The Role of Steel in Ship construction from the 20th Century to Today 

steelworker at work in a factory

Most of our steel production and fabrication here at Steel Specialties is headed for land, but there is a whole world of steel used for the open seas. For more than a hundred years now, maritime shipbuilding has needed steel production. A grand old ship, of course, requires more than just one type of metal. Most ships are built of different types of metals that work better in certain parts of the ship. It all depends on the metal’s yield strength and tensile strength. One of the great metals used for floating vessels is steel. Just like it does for construction projects, manufacturing, automobiles, and airplanes, it offers durability, strength, and resistance. 

Steel as a Fundamental Material for Ships 

The beginning of shipbuilding was a whole lot of trial and error. Today there are plenty of government regulations and regulatory entities that ensure a ship’s integrity and construction. It was not always this way. In colonial times, most of these vessels were made out of wood and were built for fishing and foreign trade. In the late 1700s and early 1800s, people built their own boats for fishing. 

As the Industrial Revolution allowed for better manufacturing and material production, shipbuilders began using iron because it allowed larger ships. Iron ships could be built bigger than wooden ships and thus improved the ability to carry cargo. So in the 18th century, countries like Great Britain were the first to explore building ships completely out of wrought iron. It wasn’t until the late 1800s that shipbuilders began using steel in ship production.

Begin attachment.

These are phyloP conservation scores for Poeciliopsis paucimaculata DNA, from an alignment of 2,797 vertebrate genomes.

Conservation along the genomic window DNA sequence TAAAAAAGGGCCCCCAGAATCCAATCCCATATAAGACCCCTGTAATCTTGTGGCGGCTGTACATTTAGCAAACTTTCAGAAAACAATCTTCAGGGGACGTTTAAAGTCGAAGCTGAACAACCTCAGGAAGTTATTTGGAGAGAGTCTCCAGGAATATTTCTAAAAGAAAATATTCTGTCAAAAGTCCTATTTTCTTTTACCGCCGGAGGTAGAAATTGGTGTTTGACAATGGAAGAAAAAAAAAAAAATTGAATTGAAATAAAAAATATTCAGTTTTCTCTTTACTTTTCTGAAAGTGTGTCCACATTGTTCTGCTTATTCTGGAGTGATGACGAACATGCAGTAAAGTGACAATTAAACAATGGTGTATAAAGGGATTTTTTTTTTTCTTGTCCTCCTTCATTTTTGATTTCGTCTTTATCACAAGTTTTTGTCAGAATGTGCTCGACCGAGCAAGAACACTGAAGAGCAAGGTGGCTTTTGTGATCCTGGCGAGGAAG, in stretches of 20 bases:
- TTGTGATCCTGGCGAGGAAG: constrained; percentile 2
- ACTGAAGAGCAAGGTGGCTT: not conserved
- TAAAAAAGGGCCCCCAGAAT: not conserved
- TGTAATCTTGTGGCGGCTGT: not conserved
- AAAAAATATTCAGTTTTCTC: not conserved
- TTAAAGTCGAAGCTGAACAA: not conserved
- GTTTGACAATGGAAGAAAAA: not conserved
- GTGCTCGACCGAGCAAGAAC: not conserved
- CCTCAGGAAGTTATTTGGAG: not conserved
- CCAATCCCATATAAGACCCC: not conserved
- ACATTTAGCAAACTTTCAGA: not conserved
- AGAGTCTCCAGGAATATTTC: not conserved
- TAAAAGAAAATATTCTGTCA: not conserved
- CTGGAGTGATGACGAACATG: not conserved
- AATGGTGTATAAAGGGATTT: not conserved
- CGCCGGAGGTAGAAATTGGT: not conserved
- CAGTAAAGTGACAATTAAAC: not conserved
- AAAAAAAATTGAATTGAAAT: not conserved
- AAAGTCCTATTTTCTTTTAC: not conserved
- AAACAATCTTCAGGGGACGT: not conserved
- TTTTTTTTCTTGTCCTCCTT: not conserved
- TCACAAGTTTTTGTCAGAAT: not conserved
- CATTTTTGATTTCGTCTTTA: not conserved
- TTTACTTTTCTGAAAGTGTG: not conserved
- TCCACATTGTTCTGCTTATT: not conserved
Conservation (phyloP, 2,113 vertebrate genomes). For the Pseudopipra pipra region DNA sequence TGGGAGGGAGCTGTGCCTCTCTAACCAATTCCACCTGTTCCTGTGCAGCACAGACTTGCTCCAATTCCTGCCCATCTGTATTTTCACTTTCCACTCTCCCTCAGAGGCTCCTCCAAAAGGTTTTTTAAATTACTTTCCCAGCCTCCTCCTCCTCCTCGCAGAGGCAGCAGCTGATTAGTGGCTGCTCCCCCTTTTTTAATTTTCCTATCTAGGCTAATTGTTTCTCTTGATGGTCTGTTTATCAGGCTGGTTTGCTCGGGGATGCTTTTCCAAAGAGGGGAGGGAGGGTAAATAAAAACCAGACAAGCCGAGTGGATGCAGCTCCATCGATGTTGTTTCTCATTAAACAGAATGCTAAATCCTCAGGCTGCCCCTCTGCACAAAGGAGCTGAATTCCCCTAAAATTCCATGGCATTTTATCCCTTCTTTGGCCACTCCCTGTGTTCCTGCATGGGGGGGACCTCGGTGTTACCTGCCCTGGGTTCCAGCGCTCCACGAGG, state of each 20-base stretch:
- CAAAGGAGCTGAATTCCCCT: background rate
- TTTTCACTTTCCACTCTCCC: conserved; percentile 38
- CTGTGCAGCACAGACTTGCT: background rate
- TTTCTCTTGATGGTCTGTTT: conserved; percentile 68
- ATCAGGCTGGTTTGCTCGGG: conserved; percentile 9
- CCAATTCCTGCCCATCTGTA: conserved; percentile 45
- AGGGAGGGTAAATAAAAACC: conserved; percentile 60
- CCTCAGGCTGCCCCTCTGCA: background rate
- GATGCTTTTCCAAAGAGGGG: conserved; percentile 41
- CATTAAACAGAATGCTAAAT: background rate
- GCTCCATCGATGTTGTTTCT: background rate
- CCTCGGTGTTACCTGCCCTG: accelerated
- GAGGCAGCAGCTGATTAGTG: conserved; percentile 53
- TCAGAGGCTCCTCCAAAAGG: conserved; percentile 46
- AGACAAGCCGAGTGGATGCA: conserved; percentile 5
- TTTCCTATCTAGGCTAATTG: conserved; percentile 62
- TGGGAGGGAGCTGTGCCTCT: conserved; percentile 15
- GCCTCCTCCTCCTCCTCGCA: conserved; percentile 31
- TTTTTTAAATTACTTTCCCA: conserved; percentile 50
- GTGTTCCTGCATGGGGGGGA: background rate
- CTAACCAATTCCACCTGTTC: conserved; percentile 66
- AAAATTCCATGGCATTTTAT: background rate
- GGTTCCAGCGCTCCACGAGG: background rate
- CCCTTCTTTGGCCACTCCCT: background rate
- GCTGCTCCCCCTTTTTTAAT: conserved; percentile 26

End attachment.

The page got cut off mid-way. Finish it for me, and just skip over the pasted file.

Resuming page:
Since 1940 most ships have used welded steel as their main material. During World War II, new techniques of welding pre-fabricated steel parts together helped speed up ship production when it was needed the most. The Liberty Ship—as they were called—carried essential supplies across the ocean but were often sunk by German U Boats. This meant America had to speed up the production of lasting and durable ships. One Liberty Ship was built as fast as forty-two days!

Ships That Made History  

One of the most iconic ships is the Titanic. It was at the time a marvel of engineering and seemed to define all odds when it came to luxury and functionality. There were some shortcomings to the vessel, which was discovered in the most tragic of ways. The Titanic was built between 1911 and 1912. Her main composition included thousands of one-inch thick mild steel plates, which were secured with two million wrought-iron rivets. 

At the time, the ship was equipped with the greatest technology. Wreckage recovered from the sunken ship has been studied to try and determine what exactly contributed to the Titanic’s quick sinking. According to some of the data collected, there were two possible faults

  • Cracking of the hull plates
  • Failure of the riveted seams 

It has been suggested as well that if the iron rivets had been of higher quality or had been of steel, the ship would have taken longer to sink, thus allowing more people to be saved.